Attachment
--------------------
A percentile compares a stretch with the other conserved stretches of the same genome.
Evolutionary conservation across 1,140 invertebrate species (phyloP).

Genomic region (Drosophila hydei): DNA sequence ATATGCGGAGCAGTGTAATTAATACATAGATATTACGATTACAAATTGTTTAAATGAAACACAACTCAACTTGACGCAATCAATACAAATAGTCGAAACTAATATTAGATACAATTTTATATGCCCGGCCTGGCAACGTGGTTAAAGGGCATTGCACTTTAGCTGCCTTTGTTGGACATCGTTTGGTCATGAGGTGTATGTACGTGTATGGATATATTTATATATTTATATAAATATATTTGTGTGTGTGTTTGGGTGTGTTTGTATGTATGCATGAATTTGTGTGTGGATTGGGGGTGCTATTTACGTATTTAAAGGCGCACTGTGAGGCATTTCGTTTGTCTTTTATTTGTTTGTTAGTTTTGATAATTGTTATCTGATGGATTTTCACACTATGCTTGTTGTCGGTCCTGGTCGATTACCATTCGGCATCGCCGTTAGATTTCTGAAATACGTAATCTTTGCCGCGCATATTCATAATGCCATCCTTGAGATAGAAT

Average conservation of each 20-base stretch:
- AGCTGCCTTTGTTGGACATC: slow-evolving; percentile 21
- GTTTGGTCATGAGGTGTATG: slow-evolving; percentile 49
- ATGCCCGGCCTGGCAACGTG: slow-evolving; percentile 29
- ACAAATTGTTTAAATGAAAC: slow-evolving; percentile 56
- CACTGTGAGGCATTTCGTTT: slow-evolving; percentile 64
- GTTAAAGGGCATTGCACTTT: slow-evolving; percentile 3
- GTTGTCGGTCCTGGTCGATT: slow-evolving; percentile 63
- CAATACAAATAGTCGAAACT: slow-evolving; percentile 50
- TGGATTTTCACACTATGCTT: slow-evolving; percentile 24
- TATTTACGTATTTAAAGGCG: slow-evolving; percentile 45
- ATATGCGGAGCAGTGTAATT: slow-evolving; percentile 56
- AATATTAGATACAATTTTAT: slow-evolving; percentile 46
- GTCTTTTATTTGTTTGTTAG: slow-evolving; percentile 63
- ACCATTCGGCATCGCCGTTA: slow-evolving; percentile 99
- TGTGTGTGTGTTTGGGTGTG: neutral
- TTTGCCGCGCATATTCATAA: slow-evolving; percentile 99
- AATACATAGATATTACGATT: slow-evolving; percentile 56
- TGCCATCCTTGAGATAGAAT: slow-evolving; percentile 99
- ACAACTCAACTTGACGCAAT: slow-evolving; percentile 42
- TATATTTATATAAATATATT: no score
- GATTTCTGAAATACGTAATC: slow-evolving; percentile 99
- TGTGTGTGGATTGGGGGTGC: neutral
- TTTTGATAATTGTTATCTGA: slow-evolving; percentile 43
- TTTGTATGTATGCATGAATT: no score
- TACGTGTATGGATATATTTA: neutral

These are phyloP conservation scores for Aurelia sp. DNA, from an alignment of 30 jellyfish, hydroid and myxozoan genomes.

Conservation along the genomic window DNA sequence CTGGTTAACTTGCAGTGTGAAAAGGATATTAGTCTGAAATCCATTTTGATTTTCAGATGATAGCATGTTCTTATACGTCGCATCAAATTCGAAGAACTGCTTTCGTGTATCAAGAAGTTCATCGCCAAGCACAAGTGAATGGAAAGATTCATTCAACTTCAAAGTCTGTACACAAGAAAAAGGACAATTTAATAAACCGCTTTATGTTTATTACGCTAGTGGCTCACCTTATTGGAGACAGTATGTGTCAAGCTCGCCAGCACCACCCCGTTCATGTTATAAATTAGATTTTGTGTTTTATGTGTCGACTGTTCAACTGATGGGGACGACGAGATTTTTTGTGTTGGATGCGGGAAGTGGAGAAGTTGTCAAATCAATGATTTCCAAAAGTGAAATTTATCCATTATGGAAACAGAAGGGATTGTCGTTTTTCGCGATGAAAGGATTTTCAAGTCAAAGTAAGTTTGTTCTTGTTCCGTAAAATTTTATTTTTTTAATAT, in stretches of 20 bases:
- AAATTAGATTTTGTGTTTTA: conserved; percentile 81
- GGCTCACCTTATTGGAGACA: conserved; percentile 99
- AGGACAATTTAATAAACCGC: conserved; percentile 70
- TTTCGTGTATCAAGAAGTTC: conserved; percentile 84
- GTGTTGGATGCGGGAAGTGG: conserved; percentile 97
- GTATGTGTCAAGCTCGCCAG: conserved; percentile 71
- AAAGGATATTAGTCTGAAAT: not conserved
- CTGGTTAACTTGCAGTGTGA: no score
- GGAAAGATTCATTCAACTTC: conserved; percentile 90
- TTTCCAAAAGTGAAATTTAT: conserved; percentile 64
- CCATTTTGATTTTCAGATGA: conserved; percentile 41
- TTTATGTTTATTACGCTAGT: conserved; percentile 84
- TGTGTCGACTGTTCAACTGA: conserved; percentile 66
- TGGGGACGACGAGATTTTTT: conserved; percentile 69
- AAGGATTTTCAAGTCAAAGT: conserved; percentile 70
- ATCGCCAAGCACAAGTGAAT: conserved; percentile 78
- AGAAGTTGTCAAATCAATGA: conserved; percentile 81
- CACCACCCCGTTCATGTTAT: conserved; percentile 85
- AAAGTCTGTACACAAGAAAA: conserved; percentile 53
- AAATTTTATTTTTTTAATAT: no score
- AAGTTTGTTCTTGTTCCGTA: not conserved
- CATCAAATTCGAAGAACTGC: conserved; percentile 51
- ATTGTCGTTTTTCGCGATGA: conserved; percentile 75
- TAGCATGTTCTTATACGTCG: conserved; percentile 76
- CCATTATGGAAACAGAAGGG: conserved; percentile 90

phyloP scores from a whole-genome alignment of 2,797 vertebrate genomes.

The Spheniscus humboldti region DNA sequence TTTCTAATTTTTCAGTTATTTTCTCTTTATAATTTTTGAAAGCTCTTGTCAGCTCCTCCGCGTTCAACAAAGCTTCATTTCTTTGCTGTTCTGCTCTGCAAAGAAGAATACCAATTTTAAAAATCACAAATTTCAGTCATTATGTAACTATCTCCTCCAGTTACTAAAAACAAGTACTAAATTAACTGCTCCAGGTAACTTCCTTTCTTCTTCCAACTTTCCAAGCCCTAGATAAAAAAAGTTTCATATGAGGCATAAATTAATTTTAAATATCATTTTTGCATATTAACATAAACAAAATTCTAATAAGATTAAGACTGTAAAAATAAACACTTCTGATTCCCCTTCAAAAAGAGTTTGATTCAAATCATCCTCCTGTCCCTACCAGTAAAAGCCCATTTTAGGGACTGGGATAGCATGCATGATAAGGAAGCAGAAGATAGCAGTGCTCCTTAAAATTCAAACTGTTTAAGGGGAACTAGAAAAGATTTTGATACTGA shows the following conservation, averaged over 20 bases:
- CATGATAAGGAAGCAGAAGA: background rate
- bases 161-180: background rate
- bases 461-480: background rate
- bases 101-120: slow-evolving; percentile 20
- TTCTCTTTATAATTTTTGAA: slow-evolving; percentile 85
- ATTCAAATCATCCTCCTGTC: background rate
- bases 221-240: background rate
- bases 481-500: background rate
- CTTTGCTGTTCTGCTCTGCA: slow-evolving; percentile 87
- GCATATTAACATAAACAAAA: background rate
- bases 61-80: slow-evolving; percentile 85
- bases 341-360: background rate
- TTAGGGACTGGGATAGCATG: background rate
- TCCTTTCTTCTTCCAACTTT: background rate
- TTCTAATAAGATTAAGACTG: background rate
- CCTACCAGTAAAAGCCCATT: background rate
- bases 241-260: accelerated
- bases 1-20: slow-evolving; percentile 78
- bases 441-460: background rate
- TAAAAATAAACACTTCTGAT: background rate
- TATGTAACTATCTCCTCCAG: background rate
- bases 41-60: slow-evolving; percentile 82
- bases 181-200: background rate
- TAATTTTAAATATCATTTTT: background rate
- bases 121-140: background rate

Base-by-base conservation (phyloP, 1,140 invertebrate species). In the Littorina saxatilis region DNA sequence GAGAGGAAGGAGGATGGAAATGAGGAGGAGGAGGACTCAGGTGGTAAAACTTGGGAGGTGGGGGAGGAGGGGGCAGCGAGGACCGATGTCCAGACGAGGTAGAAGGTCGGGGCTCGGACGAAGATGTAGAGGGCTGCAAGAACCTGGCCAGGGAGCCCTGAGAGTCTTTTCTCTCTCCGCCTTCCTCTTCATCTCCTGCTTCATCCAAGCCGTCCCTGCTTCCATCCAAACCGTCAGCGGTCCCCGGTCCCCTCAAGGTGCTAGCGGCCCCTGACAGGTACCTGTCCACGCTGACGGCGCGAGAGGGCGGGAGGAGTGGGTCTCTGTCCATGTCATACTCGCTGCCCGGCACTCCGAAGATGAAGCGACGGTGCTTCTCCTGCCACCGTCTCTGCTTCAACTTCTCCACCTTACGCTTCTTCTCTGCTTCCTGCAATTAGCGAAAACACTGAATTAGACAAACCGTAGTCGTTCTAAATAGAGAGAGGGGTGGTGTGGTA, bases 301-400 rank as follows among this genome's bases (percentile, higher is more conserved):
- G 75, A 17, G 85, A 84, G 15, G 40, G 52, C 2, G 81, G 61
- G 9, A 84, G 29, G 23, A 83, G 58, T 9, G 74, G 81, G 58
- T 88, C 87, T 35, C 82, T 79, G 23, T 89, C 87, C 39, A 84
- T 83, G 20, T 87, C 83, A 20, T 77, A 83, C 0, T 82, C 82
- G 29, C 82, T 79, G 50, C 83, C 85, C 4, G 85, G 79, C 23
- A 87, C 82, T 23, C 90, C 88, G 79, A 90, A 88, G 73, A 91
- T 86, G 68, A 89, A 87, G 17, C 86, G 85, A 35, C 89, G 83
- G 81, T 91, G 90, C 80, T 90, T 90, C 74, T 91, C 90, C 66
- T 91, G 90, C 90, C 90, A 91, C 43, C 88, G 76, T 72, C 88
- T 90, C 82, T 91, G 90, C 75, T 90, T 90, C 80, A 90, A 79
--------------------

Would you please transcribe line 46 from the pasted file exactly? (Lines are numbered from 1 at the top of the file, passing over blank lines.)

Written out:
- AAGGATTTTCAAGTCAAAGT: conserved; percentile 70